La storia

From the origins to the early 20th century

Turin, a city historically known for producing cereals, wine and other foods, had vast tracts of meadows and pastures that were suitable for cattle breeding. The city’s production was higher than its population’s consumption, which led to the development of vast and diverse market areas.
During the second half of the seventeenth century, the expansion towards Porta Nuova, the river Po and to the north (in the direction of Rivoli) allowed for an expansion of the existing markets.
As the first areas of commercial aggregation became active and flourishing in the sixteenth century, a push was made towards the creation of increasingly large market areas that could respond to the needs of both production and consumption.

From the early twentieth century to the present day

As far as agricultural production markets are concerned, which were originally developed as specialisations of generic markets, we can trace their roots back to 1928, when the Municipality of Turin, with considerable foresight, allocated a staggering sum of 10,600,000 lire for the construction of the city’s new Fruit and Vegetable Market.

The war period

The construction of the market began at Christmas in 1931 and by 1933, the Fruit and Vegetable Market on Via Giordano Bruno was inaugurated. During the war it was bombed and partly destroyed; air raid shelters were also built here for the local residents. As a result of the war, this activity was abruptly interrupted, but it was resumed in alternating phases until it was completely restored. Apart from the war period, it was active for 68 years, until January 2002.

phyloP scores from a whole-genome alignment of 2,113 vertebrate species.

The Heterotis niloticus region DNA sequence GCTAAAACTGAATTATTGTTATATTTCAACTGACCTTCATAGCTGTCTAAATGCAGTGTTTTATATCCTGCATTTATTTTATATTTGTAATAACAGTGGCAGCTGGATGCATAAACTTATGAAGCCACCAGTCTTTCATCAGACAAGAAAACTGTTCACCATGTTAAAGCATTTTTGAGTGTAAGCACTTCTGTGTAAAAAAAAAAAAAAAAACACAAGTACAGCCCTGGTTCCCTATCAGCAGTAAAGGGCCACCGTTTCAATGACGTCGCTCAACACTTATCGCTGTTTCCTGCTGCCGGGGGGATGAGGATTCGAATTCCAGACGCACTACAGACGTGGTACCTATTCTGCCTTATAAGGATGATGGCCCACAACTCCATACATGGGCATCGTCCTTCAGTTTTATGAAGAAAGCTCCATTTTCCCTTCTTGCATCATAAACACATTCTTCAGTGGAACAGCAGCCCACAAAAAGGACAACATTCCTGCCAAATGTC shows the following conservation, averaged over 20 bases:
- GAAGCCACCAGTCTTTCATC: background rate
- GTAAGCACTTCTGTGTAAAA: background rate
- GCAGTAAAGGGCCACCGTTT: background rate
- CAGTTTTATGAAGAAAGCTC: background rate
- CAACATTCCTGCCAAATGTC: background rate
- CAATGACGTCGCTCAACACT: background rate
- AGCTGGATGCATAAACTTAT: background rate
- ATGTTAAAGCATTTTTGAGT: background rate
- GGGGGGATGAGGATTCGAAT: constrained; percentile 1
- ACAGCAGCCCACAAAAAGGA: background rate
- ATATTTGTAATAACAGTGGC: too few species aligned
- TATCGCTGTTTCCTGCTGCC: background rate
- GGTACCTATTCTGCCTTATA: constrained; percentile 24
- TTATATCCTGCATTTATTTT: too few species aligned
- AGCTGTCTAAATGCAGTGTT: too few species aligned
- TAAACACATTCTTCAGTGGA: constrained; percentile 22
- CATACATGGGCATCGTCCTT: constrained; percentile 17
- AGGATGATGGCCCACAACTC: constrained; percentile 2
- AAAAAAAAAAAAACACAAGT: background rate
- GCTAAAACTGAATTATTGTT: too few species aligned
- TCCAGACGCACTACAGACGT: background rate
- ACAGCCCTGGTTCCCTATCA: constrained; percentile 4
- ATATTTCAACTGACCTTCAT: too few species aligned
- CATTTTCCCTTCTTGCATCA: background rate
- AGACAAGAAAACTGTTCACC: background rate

The rebirth

As the population increased, it highlighted the urban, but most importantly logistical limitations of that important market structure, which is now incorporated into the city. As a result, it was time once again to relocate where there were free areas that would permit the construction of a larger and newer Fruit and Vegetable Market.

The construction of the new structure

During the mid-1980s, the Italian government decided to provide substantial economic resources for the construction of new Italian agri-food centres, so that cities could have more advanced market structures, which would be technologically advanced.
However, the cities interested in creating a new market had to bear a great burden. In fact, the law stipulated that the State was responsible for 40% of the costs of the project, while local authorities and private citizens were responsible for 60%. The Municipality of Turin agreed to take on the challenge by subscribing 91.81% of the share capital of the new company that would soon establish the new market structure.
On 27 November 1989, the company CAAT S.c.p.A. was born. CAAT stands for “Centro Agro Alimentare di Torino Società Consortile per Azioni” (Turin agri-food centre joint-stock consortium company).

21 January 2002 was a historic date. The new facility is currently home to wholesale companies, agricultural producers, service companies, suppliers, and customers who had been working in Via Giordano Bruno for over 60 years.